HCM City seeks to encourage people's habit of classifying waste at its source

October 16, 2023 - 09:00
Although the programme of classifying household solid waste at its source has been piloted and implemented for many years in HCM City, it has not been highly effective, because most people are not aware of the importance of waste classification.
Unsorted trash in HCM City. Many residents remain unaware of the importance of classifying waste. — VNA/VNS Photo Hồng Giang

HCM CITY — Every day, HCM City generates about 10,000 tonnes of household solid waste, of which plastic and other recyclable waste accounts for about 1,800 tonnes, however, the city has not had a recyclable waste collection network.

Separating recyclable waste remains a considerable problem.

Concerned authorities are urgently seeking solutions to strengthen people's habit of classifying waste at its source.

Low effectiveness

Trần Nguyên Hiền, head of the Solid Waste Management Division under the HCM City Department of Natural Resources and Environment (DONRE), said that since 2013, the municipal Party Committee, People's Committee and People's Council had issued many documents regulating domestic solid waste classification at its source based on the Law on Environmental Protection 2013.

From 2016 up to now, the city has expanded its domestic solid waste classification programme, which has classified household solid waste into two groups: reusable waste and other waste.

HCM City is preparing to change the household solid waste classification into three groups, including: household solid waste that can be reused and recycled; organic waste; and other solid waste, following the Law on Environmental Protection 2020.

Hiền said that classifying solid waste at its source was an urgent solution to help the people and improve waste collection, transport and treatment technology.

If implemented successfully, it will help managers and treatment units have many solutions in treating and recycling waste, which brings great value not only to the environment but also the economy and the society.

In fact, although the programme of classifying household solid waste at its source has been piloted and implemented for many years in HCM City, it has not been highly effective, because most people are not aware of the importance of waste classification.

Currently, offices, schools, supermarkets, large restaurants and cafes, and apartment complexes are interested in implementing the programme.

But most people in residential areas still store all kinds of trash together.

Many of them, when asked about waste classification, are even surprised.

Hà Huỳnh Hồng Thu, who lives in Tân Bình District, said that her family knew about the regulations of classifying waste at its source from the media, but local authorities had not instructed them how to do it.

They also did not punish violators, so she had not done it.

Điền Trần Bảo Long, who lives in District 6, said that his family always separated household waste into two types: organic waste and plastic waste. But when the collection unit put the trash in its lorry, the workers put all of the trash together.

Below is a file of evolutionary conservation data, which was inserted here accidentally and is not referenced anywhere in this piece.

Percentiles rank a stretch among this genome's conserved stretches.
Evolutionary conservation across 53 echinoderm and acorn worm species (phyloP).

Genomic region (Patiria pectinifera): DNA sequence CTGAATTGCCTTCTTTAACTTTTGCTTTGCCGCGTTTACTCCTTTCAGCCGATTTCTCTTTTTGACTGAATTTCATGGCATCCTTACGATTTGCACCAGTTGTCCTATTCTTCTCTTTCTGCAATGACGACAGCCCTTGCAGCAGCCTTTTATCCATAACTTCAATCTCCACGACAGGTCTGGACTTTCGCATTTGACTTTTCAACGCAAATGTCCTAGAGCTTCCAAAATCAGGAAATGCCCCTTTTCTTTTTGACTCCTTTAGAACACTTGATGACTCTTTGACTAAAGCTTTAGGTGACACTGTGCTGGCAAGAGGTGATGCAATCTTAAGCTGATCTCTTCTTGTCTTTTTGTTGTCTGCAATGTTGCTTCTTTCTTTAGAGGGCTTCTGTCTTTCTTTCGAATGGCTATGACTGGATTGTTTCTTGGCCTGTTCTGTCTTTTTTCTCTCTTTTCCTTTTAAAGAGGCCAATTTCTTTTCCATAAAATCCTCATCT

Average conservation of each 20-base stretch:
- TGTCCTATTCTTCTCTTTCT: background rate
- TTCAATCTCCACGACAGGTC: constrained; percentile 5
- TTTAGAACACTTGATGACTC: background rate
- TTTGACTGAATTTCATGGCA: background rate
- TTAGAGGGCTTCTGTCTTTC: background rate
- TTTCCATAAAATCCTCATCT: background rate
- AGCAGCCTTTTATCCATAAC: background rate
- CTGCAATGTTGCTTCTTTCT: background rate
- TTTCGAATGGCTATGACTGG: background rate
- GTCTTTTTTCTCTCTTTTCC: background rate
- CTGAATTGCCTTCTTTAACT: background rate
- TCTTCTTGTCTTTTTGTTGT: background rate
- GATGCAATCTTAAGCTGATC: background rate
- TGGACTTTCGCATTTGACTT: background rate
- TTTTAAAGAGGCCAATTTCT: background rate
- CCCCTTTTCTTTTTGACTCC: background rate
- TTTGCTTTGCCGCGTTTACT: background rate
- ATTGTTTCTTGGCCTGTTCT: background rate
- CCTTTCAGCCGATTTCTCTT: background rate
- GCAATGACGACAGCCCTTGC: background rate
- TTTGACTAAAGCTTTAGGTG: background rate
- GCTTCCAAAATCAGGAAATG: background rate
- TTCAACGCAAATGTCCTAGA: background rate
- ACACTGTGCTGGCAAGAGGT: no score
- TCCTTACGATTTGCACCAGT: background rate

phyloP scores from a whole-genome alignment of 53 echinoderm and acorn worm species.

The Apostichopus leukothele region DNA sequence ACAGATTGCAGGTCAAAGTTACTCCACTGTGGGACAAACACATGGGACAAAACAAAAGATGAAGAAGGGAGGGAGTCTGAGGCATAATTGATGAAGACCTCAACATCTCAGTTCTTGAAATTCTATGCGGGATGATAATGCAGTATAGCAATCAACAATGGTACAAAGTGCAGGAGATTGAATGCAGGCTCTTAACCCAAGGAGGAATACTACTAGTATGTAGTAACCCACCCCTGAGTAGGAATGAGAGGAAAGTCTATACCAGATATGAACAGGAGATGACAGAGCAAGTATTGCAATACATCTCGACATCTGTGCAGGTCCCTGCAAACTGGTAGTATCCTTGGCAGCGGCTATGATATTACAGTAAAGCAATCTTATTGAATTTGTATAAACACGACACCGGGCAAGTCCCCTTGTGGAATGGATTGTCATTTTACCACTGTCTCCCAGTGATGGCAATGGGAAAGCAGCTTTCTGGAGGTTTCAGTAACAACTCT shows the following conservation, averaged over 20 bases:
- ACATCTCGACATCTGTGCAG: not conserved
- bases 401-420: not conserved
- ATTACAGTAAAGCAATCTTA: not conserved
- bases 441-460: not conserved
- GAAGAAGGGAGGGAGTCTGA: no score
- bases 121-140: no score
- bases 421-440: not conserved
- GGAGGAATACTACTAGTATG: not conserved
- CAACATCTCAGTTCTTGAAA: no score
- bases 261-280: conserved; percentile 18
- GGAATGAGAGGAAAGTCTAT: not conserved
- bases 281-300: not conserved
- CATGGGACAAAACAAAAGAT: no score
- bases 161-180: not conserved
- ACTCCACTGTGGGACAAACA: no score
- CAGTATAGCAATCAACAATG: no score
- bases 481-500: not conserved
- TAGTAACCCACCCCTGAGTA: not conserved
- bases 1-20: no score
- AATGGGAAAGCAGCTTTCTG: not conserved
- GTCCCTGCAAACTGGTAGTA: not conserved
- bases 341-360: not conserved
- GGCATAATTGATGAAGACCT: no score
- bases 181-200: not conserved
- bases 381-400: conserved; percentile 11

“They even open the two bags and mix both types together, so after a few times, my family stopped classifying the garbage,” said Long.

According to Huỳnh Minh Nhựt, director of the HCM City Urban Environment Company Limited (CITENCO), many people are aware of classifying waste according to regulations.

But when environmental sanitation workers collect trash, they put all types of waste together, so people get frustrated and no longer separate waste.

This is because the current cost of collecting classified waste is not calculated correctly or fully. Therefore, utility companies cannot arrange enough workers and vehicles to handle classified waste.

Another reason is that HCM City has many small, winding alleys. The waste collection companies have to use rudimentary vehicles such as three-wheeled carts, auto-rickshaws, 660-litre tanks or homemade vehicles.

These vehicles are not designed to collect sorted waste, so even if people voluntarily do the sorting, when collecting, sanitation workers still put all types of waste together for transport.

This has a huge impact on people's awareness, and gradually no one wants to classify trash anymore.

Nhựt added that private waste collection forces in the city did not well coordinate with public ones, leaving difficulties for the city's urban waste management.


To effectively classify waste, Nhựt thought that the city needed to synchronise management units from collection and transport to treatment.

The city should also synchronise the infrastructure for receiving and classifying waste at collection units.

The garbage collection schedule should be divided into different days per week according to each type of garbage.

The collection unit could refuse to collect waste if people do not classify it into the correct type of waste according to the prescribed schedule.

Private waste collection forces must be well co-ordinated with public ones.

Local authorities needed to coordinate with concerned agencies to promote education, helping people be aware of the economic and social benefits of classifying and recycling solid waste.

In addition, said Nhựt, the city must have sanctions when people do not classify waste.

At present, it still only encourages the people, without checks or sanctions, according to Decree 155/2016/NĐ-CP, for not classifying solid waste at its source.

To ensure classification of waste into three groups according to the Law on Environmental Protection 2020, the DONRE has asked localities to work with collection units to review trash transport vehicles and transfer stations to ensure that after classification, the waste will be stored and treated correctly.

District people’s committees will gather statistics on recycling companies to assess whether they can meet the city's recyclable waste requirement. — VNS